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J Biotechnol. 2007 Sep 30;131(4):425-32. Epub 2007 Aug 3.

Directed evolution of transketolase activity on non-phosphorylated substrates.

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  • 1Advanced Centre for Biochemical Engineering, Department of Biochemical Engineering, University College London, Torrington Place, London, UK.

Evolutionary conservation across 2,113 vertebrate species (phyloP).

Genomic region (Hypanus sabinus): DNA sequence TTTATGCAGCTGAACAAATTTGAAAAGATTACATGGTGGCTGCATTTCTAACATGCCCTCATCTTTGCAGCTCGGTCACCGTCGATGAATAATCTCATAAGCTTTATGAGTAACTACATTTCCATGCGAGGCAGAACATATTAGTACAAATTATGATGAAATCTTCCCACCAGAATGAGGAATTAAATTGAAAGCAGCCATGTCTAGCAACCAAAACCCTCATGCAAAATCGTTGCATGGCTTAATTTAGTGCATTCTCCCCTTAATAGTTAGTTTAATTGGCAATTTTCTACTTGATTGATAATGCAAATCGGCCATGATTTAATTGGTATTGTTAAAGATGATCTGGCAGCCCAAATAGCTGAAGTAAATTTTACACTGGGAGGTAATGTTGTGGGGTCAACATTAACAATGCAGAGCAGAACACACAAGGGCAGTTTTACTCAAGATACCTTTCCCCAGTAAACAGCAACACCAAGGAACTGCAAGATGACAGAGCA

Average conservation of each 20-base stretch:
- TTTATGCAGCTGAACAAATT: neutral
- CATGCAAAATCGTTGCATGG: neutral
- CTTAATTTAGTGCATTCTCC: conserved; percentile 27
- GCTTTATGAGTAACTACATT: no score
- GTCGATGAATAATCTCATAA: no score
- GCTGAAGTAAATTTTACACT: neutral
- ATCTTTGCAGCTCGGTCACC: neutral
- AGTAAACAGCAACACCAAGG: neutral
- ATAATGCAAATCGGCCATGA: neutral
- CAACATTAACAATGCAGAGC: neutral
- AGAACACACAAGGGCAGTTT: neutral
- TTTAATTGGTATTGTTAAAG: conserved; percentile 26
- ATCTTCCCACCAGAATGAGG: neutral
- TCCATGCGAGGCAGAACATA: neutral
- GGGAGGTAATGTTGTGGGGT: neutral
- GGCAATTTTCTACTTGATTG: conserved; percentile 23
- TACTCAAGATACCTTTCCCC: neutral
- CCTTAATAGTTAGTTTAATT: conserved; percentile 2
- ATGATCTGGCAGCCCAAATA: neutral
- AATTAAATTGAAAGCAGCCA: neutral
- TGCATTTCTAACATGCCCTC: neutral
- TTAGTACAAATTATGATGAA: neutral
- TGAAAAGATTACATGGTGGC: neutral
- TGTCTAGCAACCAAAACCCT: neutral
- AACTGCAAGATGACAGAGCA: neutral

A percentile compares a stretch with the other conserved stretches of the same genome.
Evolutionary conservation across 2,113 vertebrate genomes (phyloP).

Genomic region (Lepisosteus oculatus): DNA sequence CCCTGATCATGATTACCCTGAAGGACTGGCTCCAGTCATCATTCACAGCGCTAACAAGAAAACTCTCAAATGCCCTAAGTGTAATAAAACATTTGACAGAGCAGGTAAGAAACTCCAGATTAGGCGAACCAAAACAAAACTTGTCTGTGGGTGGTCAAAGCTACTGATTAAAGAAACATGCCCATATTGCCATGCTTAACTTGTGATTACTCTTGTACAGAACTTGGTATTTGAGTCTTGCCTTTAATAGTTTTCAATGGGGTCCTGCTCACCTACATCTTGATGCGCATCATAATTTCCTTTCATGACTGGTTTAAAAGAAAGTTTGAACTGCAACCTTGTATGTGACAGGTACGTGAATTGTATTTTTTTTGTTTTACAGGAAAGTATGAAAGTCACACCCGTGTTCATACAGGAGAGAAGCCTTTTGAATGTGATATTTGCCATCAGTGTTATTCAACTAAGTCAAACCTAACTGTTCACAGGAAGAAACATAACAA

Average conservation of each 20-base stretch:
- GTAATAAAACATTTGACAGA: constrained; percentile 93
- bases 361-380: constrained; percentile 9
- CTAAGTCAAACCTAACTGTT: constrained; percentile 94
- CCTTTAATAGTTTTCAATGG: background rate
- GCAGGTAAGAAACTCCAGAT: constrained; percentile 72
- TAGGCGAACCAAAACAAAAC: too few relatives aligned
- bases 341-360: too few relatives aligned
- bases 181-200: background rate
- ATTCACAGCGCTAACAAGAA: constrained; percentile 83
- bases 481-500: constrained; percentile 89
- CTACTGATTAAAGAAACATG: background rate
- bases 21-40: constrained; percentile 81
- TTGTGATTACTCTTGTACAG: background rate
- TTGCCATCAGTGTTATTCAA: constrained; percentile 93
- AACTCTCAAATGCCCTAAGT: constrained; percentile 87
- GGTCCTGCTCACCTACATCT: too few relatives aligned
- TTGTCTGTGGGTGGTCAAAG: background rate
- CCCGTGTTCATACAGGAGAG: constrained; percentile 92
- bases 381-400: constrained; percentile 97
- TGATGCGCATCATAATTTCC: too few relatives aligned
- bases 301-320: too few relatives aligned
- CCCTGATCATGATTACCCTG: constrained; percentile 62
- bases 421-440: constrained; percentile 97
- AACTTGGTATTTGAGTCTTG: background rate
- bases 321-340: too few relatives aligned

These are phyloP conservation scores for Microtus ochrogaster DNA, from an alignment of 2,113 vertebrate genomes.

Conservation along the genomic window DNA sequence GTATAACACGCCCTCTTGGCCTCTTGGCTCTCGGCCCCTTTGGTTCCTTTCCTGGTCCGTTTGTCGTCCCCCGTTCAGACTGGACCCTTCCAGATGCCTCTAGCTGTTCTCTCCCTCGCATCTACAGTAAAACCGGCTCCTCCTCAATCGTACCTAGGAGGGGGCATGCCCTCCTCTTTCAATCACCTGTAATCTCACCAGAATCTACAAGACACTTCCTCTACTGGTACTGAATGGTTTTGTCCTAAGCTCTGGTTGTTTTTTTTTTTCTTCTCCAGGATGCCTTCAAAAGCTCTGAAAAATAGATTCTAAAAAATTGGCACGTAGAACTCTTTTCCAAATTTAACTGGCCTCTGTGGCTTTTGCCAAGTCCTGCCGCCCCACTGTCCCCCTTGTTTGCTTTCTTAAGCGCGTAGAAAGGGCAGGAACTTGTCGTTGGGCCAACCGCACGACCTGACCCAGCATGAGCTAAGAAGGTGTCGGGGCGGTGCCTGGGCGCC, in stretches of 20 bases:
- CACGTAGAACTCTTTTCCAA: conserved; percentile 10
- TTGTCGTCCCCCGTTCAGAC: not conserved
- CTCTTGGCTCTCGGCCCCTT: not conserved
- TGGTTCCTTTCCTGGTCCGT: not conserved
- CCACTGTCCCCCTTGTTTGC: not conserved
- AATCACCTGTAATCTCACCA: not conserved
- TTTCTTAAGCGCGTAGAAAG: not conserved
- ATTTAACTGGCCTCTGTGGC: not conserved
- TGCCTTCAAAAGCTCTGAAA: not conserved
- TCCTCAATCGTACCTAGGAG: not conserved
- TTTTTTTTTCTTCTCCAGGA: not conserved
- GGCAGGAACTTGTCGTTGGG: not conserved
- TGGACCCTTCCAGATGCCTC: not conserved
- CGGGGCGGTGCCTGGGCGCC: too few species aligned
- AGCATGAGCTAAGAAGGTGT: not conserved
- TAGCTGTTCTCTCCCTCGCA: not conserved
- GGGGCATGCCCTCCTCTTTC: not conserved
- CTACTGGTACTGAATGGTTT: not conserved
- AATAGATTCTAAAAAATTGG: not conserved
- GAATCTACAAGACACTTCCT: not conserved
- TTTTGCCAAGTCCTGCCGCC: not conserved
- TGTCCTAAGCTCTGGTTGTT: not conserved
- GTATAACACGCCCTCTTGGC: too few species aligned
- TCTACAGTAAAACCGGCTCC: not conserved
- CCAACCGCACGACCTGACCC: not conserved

We have used active-site targeted directed evolution by saturation mutagenesis to improve the activity of E. coli transketolase towards non-phosphorylated substrates. Residues were selected for each set based on either structural proximity to substrate, or on phylogenetic variation. Each library was screened towards the reaction between hydroxypyruvate (HPA) and glycolaldehyde (GA) to form L-erythrulose, and the location of improved mutants related to the natural sequence entropy at each residue. A number of mutants from the phylogenetically defined library were found to outperform the wild-type with up to 3-fold specific activity under biocatalytically relevant conditions, though interestingly with substituted residues that differed from those found in nature. Conserved residues which interact with the phosphate group in natural substrates also yielded mutants with almost 5-fold improved specific activity on the non-phosphorylated substrates. These results suggest that phylogenetically variant active-site residues are useful for modulating activity on natural or structurally-homologous substrates, and that conserved residues which no longer interact with modified target substrates are useful sites to apply saturation mutagenesis for improvement of activity.

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